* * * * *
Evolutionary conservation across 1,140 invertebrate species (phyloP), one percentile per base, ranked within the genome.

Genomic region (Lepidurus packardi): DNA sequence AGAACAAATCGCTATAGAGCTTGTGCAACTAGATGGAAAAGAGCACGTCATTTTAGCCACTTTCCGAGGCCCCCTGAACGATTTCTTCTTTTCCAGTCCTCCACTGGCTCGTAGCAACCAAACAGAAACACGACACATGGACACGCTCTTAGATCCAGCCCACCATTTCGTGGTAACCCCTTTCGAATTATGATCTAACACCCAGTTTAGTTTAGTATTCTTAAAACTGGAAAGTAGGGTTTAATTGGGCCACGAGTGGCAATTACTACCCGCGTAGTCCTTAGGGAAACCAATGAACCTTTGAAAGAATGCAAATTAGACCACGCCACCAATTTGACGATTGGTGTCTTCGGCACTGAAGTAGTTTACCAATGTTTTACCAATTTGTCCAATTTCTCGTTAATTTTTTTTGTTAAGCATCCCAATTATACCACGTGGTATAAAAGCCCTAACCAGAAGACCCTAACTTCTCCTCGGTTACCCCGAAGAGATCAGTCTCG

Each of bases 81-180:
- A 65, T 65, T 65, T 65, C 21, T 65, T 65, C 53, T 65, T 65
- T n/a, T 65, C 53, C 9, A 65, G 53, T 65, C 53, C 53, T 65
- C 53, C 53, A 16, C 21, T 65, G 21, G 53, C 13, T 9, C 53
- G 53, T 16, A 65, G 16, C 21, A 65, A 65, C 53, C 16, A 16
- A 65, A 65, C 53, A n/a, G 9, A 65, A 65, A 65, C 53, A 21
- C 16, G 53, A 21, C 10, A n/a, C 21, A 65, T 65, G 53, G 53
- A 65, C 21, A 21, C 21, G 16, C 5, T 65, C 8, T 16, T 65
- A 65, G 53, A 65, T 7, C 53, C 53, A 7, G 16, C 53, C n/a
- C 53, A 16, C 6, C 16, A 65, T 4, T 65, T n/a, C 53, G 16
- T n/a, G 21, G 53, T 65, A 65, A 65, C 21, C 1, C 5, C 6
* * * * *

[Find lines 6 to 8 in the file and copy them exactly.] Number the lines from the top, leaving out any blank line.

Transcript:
- C 53, C 53, A 16, C 21, T 65, G 21, G 53, C 13, T 9, C 53
- G 53, T 16, A 65, G 16, C 21, A 65, A 65, C 53, C 16, A 16
- A 65, A 65, C 53, A n/a, G 9, A 65, A 65, A 65, C 53, A 21